Goal here was to be active to try to get in a move, and podium, why not? It was a course that suited me and I felt great.

I was active but the pack wasn't even letting serious gaps form. I pulled a couple times but there were literally so many strong folks from different teams that the pack never let anything gap at all, and the course was featureless. So I switched to field sprint mode. The sprint was pretty good, but right at the very very end I didn't give it full gas, and I got passed by two people. That's always upsetting.

Lesson learned: sprint right to the line every time, every muscle fiber

A for tactics, including the sprint, D for tenacity

- Folsom Circuit Race (17th out of 50+ P12)

Goal was to be active and get a result again (same goal but really this is most P12 racing for crits and circuit races). The course had two 180s and a short hill before the final 180, which then had a single-file corner followed by maybe 200m to the line, which meant the hill was the deciding moment.

I started to cramp near the end so I didn't have many bullets left and I decided to conserve up the final hill not realizing how important it was until *after* the race, so I came in a humdrum place instead of doing well. Got 15th in the full Folsom Omnium though which was good for $25.

Lesson Learned: Even if I don't pre-walk a course and really think about it, I really need to think about how the final lap will play out so I'm prepared.

D for tactics, C for endurance

- Mt Tam Hill climb (13th in the P12)

Goal: to pace myself correctly and climb quickly, duh

This is just starting at the bottom of Mt Tam and climbing to the top, with a bunch of the strongest cyclists in the state. Not much strategy to it except not to blow up at any point so you have to slow down to recover. I blew up a little at the start, but rode sensibly very quickly so it wasn't too bad. Right near the top of the hardest climbing section though I let a group I was in go because I didn't *know* we were nearly done climbing otherwise I would have held on. That was 5 places, easy.

Lesson Learned: no course knowledge usually means a bad result. Oh, and more raw power is always good. Or not weighing anything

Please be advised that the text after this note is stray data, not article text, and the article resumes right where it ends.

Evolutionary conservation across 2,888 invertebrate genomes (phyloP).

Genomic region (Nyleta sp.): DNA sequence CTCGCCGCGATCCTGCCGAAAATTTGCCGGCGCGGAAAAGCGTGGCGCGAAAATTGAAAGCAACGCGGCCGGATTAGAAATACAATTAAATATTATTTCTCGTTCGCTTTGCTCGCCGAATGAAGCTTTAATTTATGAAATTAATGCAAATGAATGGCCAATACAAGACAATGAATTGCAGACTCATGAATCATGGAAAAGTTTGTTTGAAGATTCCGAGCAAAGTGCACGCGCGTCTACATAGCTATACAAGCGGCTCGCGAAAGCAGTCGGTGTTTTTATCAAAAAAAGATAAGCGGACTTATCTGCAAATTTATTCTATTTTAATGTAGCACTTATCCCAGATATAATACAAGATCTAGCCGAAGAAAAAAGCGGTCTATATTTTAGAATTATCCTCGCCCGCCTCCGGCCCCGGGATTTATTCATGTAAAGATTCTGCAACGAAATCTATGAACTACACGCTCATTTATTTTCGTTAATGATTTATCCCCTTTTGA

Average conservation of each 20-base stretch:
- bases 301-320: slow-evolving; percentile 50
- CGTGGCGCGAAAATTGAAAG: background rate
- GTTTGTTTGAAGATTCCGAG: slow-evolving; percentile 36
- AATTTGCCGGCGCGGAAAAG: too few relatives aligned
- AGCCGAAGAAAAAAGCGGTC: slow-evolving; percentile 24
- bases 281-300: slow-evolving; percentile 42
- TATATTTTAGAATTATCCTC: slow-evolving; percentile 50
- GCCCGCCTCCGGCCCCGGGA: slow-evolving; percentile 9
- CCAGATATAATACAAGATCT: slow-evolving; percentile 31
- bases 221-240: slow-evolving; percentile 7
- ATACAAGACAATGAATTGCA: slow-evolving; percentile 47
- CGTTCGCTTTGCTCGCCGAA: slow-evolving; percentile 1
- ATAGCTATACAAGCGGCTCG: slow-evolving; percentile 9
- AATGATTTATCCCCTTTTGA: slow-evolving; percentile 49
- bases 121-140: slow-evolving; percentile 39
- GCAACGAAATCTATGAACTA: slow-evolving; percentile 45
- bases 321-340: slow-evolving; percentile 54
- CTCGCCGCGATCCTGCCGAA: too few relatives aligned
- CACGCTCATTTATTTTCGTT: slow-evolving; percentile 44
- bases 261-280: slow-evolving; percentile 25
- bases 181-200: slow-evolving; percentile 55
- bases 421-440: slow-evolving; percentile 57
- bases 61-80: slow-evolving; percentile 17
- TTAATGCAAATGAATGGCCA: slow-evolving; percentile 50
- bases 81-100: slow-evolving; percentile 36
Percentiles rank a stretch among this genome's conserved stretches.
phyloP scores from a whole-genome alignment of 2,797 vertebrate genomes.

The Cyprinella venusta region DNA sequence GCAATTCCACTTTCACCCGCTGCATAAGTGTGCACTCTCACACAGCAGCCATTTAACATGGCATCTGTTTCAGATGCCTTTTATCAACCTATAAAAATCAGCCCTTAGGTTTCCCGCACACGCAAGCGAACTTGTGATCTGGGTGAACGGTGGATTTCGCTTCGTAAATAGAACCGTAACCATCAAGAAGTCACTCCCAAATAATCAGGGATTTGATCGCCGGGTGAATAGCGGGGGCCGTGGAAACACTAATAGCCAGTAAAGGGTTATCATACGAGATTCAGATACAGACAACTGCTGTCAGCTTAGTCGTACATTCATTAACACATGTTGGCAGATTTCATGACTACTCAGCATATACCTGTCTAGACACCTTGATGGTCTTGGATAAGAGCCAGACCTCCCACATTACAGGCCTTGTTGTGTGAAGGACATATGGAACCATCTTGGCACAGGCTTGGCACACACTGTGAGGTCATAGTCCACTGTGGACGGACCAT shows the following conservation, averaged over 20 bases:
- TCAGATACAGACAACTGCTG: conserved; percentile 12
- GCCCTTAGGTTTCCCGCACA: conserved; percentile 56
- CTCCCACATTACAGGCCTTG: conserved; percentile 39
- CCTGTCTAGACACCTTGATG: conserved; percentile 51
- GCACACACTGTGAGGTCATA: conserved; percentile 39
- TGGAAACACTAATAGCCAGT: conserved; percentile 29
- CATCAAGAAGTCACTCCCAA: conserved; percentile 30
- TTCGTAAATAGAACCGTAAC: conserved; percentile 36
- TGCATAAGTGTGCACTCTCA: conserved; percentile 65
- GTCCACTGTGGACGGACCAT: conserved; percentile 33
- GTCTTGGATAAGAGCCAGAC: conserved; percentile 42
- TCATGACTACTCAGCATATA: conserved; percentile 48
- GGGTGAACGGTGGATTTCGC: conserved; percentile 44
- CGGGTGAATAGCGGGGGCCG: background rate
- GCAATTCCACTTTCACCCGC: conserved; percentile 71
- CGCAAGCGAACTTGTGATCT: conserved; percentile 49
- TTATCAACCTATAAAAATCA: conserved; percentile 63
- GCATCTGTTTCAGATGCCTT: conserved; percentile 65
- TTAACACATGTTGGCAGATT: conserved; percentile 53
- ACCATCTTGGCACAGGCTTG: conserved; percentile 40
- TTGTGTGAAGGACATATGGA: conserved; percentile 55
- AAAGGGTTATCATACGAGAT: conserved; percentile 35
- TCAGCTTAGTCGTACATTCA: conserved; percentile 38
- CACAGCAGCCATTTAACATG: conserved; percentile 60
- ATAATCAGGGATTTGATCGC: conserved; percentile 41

I was frustrated with myself for not being tenacious and I needed a longer workout so I climbed it one more time even though it was blowing heavy drippy wet fog. I was nearly as fast the second time as the first time.

B for raw power-to-weight (hey, nearly top 10 in the P12...), F for course knowledge and tenacity

Finally, the race I just did this morning:

- Henleyville RR (6th out of 15? P12)

Goal: to get in the winning break, and hopefully sprint for a podium.

This was a flat 75-mile road race with no wind, but historically there is a breakaway here so I was counting on that and wanted to stay active. I do well in breaks with 5ish people though as longer rest intervals are more important to me (since I have less raw power than most). I got in the winning move and it had 9 folks for a while, so I was happy with that.

The breakaway kept whittling down but it never really eased up, which led to a problem - my food strategy was horrible. I haven't done a long race in so long I basically just blew it. I didn't have enough food I could eat while working hard and with 10 miles to go I started to bonk. No cramping at least, but this is where the real attacks were starting. With just a couple miles to go I finally bonked completely and just hung on to finish with the group shooting for 5th/6th/7th. I got 6th but maybe could have gotten 5th. Either way, my highest road race placing in the P12 ever despite a huge tactical error.

Lesson learned: food strategy, duh. And don't hesitate in the sprint.

There you have it. Lots of races, I accumulated a few more P12 points and earned some money. I had a bunch of fun, and learned quite a bit.

Recap on the lessons learned (primarily for me later):

- don't hesitate in sprints
- work on raw power
- food strategy!
- know your course
- really think how the last lap will play out, where do you need to be in front?
- sprint to the finish
- stay tactically aware or ask for help
- pick the right wheels in sprints

Seems like basic stuff, but it is hard to get right when you're at your limit. By writing them down here I'll hopefully remember it better and keep moving up the rankings